Approach Truth Confidently
Open Your Bible
Hebrews 4:14-16, Hebrews 9:11-14, 2 Corinthians 12:9, John 1:12-13, Romans 8:1-2
Today, via your imagination, I’d like to bring you to my house for a little Williams family game time. Now, brace yourself: board games around here are an event. They are serious business and insanely silly, all at once. You better come to the table—or floor, or grass, or treehouse—with your game face on because you never know what version of game time you’re going to get.
My favorite (slash least favorite) part of game time is what I’ll refer to as “The Rule Situation.” Sometimes The Rule Situation is pretty straight-forward—we read the rules of the game, we follow the rules of the game. Other times, it’s a tad more complicated. This is especially true when one of our four children decides to make his or her own rules for the rest of us gamers to follow.
We grownups like to think we have a better understanding of how rules work since we live in the real world and all. Only official rules count. You can’t make up random rules and expect folks to follow. (Well, you can, but your made-up rules don’t change what is true.)
But isn’t that how we sometimes approach the Bible? We’re given the inspired and sufficient Word of God, and we are invited to read it by and with the Author Himself. Yet instead of running to accept the invitation, we trip over our own made-up rules, citing all the reasons we think we don’t deserve to go.
If you are a follower of Jesus—someone who has repented and trusts Jesus Christ as her Savior—here is a sampling of who you are according to God’s Word:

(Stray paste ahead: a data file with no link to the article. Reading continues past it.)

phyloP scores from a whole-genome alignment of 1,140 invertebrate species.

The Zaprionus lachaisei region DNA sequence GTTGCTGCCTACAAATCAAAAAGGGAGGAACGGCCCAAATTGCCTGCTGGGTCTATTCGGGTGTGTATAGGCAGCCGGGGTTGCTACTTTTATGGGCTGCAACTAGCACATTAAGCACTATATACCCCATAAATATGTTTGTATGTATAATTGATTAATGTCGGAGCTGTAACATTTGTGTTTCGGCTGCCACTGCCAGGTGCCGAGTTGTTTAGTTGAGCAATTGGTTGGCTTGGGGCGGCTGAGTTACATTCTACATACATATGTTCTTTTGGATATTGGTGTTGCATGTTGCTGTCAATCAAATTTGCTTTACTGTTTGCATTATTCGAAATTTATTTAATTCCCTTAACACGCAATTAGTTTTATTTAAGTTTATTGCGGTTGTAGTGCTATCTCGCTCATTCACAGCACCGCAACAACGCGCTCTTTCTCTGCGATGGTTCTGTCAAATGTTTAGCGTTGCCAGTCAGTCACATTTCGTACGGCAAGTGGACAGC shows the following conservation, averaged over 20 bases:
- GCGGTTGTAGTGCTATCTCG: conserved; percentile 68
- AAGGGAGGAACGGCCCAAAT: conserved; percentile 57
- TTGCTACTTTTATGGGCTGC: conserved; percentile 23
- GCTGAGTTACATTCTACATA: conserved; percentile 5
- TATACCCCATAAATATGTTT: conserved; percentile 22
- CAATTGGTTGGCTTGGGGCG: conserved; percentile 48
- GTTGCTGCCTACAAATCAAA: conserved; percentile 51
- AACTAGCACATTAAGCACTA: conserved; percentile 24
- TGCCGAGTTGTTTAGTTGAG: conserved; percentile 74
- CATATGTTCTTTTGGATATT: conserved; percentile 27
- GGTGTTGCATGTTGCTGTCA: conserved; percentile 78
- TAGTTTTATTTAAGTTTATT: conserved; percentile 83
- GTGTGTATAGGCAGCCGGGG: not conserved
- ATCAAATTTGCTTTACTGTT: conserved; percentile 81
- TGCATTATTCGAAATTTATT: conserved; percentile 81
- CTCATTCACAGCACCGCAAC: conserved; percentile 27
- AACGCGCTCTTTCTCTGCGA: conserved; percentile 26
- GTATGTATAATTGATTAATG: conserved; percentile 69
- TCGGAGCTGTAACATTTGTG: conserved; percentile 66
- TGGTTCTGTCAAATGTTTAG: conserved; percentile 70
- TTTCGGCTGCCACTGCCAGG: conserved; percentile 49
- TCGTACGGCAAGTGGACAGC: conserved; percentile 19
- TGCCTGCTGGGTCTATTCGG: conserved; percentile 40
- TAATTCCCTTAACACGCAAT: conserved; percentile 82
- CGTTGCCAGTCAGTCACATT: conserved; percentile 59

I am a child of God (John 1:12).
I am clothed with the righteousness of Jesus (Isaiah 61:10).
I am free (Galatians 5:1).
I am not condemned (Romans 8:1).
I am a new creation (2 Corinthians 5:17).
I am loved (Ephesians 5:2).
Now, think of some of the false rules you make up for yourself as qualifications for approaching God’s Word. Here are two of mine:
I must always have the desire to open my Bible.
I need to understand everything I read in Scripture.
When I add made-up qualifications for Bible-reading to the truths God has spoken, I end up with a distorted, false gospel—a gospel of works, not grace. I am not loved because of how many pages of the Bible I’ve read or because of how much of it I understand. I am loved because Jesus, in His mercy, loves me.
Read Hebrews 4:14–16. What adjective does the author of Hebrews use to describe the way in which we should approach God?
Friends, Jesus not only knows our weakness, He understands it. His perfection is both the justification and the mandate for our boldness before God’s throne. May we, as daughters and sons of the King, approach the Bible with confidence today—not because of who we are, but because of who we are in Him.